Russian Stock Trading to Resume After Record Market Shutdown

(Bloomberg) — Russia will restart trading in some local equities, ending the nation’s record long shutdown that was meant to shield domestic investors from the impact of tough sanctions over its invasion of Ukraine.

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The Moscow Exchange will resume trading in 33 Russian equities, including some of the biggest companies such as Gazprom PJSC and Sberbank PJSC, on March 24 between 9:50 a.m. and 2 p.m. local time, the Bank of Russia said in a statement. A ban on short selling these shares will apply, it said, adding to an earlier restriction on foreigners exiting local equities. Moscow stock trading has been halted from Feb. 28, marking the longest closure in the country’s modern history.

Read More: Lessons for Russia From Long Stock Market Shutdowns: QuickTake

Even with the ban on short selling, local traders and strategists are bracing for a selloff, as international sanctions hit everything from Russia’s ability to access foreign reserves to the SWIFT bank-messaging system. The MOEX Russia Index slumped as much as 45%, the most on record, on the day the invasion started. The ruble is among the world’s worst performers this year, although it has edged higher over the past week as peace negotiations continued between Russia and Ukraine.

In a sign of what might happen when local stocks trading reopens, European companies with business exposure to the country have lost more than $100 billion in market value since the war risks surged, Russian companies’ global depositary receipts slumped more than 95% before being halted and global index providers removed the nation’s shares from their indexes.

READ: Why Short Sellers Become Targets During Market Routs: QuickTake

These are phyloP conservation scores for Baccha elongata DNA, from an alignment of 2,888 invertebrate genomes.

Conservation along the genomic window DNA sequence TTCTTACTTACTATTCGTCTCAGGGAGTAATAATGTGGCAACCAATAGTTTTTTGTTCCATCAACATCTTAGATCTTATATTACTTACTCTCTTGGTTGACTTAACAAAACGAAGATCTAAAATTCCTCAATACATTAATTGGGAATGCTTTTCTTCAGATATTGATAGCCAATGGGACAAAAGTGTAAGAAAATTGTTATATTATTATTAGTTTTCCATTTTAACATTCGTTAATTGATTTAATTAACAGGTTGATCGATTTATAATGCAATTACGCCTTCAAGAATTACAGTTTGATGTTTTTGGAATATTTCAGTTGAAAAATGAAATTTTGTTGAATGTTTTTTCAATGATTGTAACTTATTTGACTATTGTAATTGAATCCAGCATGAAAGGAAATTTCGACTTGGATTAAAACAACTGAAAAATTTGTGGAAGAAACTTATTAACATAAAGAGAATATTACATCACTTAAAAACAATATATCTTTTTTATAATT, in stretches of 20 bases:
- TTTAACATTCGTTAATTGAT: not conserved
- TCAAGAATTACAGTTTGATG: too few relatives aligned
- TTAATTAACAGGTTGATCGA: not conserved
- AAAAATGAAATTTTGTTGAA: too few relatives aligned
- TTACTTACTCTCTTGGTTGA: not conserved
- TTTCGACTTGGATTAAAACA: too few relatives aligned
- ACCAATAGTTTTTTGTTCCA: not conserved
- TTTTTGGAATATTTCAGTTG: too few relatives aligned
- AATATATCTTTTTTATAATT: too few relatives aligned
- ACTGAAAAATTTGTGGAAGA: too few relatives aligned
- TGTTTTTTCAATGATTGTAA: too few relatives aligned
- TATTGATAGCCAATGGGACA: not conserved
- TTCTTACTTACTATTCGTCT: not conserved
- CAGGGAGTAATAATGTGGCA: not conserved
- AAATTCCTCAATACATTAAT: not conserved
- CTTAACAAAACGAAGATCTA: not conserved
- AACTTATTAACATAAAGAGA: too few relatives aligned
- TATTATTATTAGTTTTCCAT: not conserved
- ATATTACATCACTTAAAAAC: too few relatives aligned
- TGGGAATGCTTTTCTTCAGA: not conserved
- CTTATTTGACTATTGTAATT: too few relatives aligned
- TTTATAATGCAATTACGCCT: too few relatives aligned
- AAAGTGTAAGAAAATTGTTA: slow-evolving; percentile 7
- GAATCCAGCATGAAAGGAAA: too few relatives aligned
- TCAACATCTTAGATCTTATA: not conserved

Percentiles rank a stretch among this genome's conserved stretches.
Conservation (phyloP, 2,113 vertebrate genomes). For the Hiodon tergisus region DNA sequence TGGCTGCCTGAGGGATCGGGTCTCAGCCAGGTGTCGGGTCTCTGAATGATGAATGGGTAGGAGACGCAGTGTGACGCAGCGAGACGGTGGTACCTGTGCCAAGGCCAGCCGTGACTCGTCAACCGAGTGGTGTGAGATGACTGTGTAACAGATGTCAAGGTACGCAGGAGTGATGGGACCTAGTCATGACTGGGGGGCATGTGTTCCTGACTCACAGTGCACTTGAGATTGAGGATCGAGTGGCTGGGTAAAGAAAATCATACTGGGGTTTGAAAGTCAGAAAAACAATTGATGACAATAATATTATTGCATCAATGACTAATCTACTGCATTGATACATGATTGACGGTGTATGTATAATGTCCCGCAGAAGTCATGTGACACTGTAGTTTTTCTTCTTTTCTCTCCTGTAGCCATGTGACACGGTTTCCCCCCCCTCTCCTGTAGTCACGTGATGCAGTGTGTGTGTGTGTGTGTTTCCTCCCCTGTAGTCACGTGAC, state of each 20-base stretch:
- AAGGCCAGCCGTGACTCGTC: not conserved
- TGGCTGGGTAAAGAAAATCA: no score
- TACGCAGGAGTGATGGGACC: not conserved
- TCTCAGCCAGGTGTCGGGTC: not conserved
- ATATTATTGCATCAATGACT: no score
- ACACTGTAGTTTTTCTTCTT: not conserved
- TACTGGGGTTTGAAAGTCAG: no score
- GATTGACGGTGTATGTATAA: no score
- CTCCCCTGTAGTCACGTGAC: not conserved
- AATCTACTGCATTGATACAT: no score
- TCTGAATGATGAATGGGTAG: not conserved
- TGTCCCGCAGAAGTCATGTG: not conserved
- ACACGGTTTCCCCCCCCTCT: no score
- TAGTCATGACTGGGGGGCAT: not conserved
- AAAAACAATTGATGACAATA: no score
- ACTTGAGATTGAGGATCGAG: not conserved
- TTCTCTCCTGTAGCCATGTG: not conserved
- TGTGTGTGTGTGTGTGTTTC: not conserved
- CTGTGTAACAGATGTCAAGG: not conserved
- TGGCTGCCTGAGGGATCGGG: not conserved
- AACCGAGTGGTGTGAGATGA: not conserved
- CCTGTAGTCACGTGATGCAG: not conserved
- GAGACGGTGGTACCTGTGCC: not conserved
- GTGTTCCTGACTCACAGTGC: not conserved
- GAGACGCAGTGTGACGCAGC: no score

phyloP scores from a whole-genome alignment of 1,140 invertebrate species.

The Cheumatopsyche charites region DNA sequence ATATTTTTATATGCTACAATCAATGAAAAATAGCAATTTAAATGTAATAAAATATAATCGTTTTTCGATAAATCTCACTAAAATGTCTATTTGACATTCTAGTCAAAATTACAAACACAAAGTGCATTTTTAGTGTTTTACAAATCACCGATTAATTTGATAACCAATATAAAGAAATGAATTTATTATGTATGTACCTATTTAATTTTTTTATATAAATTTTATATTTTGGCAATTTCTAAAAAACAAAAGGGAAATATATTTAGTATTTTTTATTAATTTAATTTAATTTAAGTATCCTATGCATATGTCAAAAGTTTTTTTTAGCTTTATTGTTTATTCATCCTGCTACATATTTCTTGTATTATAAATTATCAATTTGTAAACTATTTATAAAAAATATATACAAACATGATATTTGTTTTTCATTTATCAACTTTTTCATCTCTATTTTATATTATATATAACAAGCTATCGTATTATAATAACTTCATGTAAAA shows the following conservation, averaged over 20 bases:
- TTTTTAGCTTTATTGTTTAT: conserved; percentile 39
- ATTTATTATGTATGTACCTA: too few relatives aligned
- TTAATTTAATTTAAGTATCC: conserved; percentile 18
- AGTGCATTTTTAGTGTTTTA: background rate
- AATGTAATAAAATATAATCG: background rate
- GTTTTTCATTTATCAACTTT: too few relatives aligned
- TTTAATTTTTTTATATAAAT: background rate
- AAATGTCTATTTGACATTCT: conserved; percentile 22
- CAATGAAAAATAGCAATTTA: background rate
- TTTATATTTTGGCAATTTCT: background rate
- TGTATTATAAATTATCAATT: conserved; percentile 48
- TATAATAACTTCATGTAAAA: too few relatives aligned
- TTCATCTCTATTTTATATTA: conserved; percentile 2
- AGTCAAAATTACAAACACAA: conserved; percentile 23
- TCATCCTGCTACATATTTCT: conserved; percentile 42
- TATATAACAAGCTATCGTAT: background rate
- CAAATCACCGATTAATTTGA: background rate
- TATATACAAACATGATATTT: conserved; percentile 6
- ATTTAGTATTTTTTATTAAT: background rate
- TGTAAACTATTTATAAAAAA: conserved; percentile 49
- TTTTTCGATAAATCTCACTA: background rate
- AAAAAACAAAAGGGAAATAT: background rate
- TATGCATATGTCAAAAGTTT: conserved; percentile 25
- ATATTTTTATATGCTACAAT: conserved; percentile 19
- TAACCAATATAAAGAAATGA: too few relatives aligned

To shield the economy and markets from steep losses, the Bank of Russia earlier banned brokers from selling securities held by foreigners on the Moscow Exchange.

Wall Street Is Scrambling For the Exits in Moscow — and Billions Are at Stake

“The very limited re-opening will make little difference to foreigners who cannot sell and remain trapped, assuming they have not already marked down local holdings to zero,” said Hasnain Malik, a strategist at Tellimer in Dubai.

Foreign Investors

Foreign holdings of Russian stocks stood at $86 billion at the end of last year, according to data from the Moscow Exchange.

“With foreigners from unfriendly geographies at bay, the pain will be less severe,” said Luis Saenz, head of international distribution at Sinara in London.

The Moscow Exchange will resume trading in 33 stocks that have their primary listing in Russia out of 50 listed in the benchmark index. Yandex NV, TCS Group Holding Plc, Ozon Holdings Plc and other companies, whose main listing is abroad, won’t be restarting their trading tomorrow.

Earlier this month, Russia said it plans to deploy up to $10 billion from its sovereign wealth fund to buy up battered local stocks. This compares with the $650 billion market capitalization of the companies on the MOEX Index before the rout began on Feb. 21.

On Monday, the nation’s local bonds slumped as trading resumed for the first time in three weeks. At the same time, bond holder concerns eased after Russia avoided triggering the first foreign default in more than 100 years after $117 million of interest payments started to reach international investors on Friday.

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